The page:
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Mentioned in Song: Song Traditions of the Loggers of Newfoundland and Labrador, produced by Ursula Kelly, is the eighth CD in the Back on Track series coordinated by the Research Centre for the Study of Music, Media, and Place (MMaP) at Memorial University. The series aims to repatriate archival recordings, as well as recordings in private collections and commercial recordings with limited access, to communities in a format that exceeds the expectation for documentation via traditional liner notes. Consequently, titles in this series are especially valuable as educational resources. MMaP also hopes that by making these recordings more accessible, they will help to maintain musical traditions and inspire new compositions based on traditional works. Other titles in the series include the popular Newfoundland and Labrador Folklore sampler of songs and recitations produced by Peter Narváez, Saturday Nite Jamboree rare live radio recordings from 1963 produced by Neil Rosenberg, and Bellows and Bows fiddle and accordion music across Canada produced by Sherry Johnson. In the interest of full disclosure, the reviewer produced the fourth title in the series, Welta’q “It Sounds Good”: Historic Recordings of the Mi’kmaq.
Mentioned in Song is a collection of 27 audio tracks featuring song, instrumental music, and recitation. The CD is accompanied by a booklet of 88 pages, which includes an introductory essay on logging and song in Newfoundland and Labrador; maps of logging areas; a timeline of the industry in the province; extensive liner notes that detail biographical information for performers, composers, and collectors, as well as references to other works or performance history; transcriptions of most vocal tracks; an extensive glossary of terms related to logging; and a bibliography. The booklet also contains related images drawn from across the province. For anyone with an interest in the song traditions of loggers or the pulp and paper industry more generally, this is an invaluable resource.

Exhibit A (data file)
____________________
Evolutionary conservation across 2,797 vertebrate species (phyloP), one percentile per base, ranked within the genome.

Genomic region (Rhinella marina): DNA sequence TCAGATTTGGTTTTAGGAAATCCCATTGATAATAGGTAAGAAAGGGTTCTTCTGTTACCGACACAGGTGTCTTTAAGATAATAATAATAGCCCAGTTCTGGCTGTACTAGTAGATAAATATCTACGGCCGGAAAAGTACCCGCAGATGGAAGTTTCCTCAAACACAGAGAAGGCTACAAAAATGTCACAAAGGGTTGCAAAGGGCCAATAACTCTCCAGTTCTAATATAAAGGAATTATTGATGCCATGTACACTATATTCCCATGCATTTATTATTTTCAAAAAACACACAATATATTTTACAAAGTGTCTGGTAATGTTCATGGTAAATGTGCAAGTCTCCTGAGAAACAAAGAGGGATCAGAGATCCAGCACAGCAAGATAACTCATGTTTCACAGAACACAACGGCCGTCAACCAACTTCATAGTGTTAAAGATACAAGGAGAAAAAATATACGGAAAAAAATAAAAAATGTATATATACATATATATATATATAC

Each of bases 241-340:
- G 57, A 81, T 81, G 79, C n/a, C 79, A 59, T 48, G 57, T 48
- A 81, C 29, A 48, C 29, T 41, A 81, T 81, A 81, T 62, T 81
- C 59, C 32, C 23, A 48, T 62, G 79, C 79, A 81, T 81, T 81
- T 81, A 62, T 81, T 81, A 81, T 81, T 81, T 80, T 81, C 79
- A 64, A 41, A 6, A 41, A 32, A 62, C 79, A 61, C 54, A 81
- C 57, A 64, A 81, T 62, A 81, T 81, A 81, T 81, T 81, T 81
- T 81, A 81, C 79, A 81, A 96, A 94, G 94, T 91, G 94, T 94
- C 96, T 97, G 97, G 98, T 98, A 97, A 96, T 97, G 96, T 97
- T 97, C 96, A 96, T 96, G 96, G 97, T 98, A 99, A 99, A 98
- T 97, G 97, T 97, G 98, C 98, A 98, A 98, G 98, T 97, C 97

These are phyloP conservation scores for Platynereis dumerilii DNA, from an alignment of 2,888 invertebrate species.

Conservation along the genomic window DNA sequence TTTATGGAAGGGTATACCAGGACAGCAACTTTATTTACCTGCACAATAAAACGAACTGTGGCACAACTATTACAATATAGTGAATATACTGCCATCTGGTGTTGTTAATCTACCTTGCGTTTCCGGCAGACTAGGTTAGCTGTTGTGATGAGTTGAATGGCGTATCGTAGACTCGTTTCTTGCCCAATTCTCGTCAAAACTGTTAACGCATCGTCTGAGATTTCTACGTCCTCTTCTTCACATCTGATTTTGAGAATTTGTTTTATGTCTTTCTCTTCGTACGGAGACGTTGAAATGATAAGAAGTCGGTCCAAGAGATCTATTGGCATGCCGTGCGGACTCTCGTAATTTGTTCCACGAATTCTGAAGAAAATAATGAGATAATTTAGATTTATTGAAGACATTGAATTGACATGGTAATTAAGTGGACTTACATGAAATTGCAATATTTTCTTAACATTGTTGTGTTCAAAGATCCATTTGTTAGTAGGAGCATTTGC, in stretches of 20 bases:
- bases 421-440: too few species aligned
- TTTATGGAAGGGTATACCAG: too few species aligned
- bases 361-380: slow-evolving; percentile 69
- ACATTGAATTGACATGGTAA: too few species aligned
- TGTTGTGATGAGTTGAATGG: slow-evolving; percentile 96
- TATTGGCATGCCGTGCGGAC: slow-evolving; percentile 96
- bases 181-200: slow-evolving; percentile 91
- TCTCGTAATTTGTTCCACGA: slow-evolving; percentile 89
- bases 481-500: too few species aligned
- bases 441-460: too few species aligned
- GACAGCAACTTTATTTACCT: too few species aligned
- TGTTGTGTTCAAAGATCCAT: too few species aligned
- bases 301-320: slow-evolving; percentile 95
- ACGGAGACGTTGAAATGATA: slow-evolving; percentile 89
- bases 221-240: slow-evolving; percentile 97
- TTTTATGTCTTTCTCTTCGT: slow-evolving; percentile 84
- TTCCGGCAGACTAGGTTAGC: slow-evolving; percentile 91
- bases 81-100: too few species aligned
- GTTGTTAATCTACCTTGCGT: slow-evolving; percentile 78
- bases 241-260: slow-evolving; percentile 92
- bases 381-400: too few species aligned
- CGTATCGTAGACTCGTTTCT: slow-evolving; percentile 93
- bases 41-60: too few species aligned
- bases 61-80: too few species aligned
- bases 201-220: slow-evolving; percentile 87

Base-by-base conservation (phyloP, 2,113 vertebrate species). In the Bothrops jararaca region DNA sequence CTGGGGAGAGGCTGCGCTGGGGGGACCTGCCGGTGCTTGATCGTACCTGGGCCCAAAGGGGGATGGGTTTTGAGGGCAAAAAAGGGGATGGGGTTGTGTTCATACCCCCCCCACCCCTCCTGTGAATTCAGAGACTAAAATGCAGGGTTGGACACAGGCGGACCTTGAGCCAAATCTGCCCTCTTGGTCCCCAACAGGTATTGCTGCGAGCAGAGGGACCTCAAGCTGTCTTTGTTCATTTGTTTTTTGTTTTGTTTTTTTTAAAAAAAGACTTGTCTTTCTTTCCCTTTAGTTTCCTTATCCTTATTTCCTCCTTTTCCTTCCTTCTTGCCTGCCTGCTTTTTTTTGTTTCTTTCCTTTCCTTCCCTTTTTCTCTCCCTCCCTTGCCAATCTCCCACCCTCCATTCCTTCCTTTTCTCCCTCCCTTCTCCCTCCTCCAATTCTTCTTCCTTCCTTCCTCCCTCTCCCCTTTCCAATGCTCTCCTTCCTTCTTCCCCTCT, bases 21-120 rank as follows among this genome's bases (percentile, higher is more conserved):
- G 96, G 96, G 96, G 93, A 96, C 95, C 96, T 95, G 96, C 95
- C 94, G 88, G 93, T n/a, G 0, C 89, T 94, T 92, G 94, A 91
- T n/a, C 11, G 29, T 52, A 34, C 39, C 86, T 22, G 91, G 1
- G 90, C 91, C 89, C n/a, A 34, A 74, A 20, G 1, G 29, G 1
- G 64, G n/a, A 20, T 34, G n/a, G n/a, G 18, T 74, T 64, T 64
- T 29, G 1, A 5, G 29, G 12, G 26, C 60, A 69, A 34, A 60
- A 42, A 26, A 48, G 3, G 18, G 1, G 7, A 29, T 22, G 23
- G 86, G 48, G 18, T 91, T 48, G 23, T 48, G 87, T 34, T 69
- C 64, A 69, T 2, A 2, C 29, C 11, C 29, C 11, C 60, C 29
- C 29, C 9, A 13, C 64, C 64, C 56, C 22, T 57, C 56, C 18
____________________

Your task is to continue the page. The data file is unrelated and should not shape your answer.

This rich documentation, however, comes at a cost to functionality. The booklet is so thick that it does not fit into the DVD case in which the CD is presented. Consequently, the CD and booklet are easily separated by the user and are somewhat clumsy to store and transport. A CD sleeve inside the booklet (forgoing the DVD case altogether) might have been a better choice for this title (as was done with Bellows and Bows). The question of format – one that the series producers of Back on Track have discussed and debated many times over the past decade – was also raised in the mind of the reviewer when she attempted to find a way to play the CD to conduct the review given that her new laptop did not have an optical drive. Increasingly, technology is moving away from physical formats and it may be time for MMaP to consider alternatives (such as download codes with the sale of booklets).
Considering the level of documentation contained in the booklet, it was surprising to the reviewer that lyrics were not provided for all vocal tracks. Perhaps the producer thought that the last two tracks were so well known that transcriptions were not necessary; however, the reviewer was not familiar with “When the Roll is Called Up Yonder” and would have appreciated a transcription to follow while listening. Musical transcriptions would improve the usability of the resource, as would commentary on performance practice (for example, the way that traditional singers often speak the last line of a song). Further, some engagement with the possible sources of tunes would have been helpful. “The Peelwood Song,” for example, bears a striking resemblance to the traditional tune “Sarah” (particularly lines b and c of text), but there is no discussion of whether it is possible some of these “locally composed” (p.6) songs are new lyrics set to traditional tunes. Connecting the curated content of Mentioned in Song to broader song traditions and performance practices in this way would have strengthened the end product.
These practical considerations and minor criticisms aside, Mentioned in Song does an admirable job of curating a collection dedicated to loggers’ song traditions in Newfoundland and Labrador. It shines light on expressive culture related to an important industry in the province, while also demonstrating the living nature of folksinging traditions in the province by including both archival and contemporary recordings on one CD. Mentioned in Song makes a valuable contribution to the study of folksong, occupational folklore, and folk life of Newfoundland and Labrador.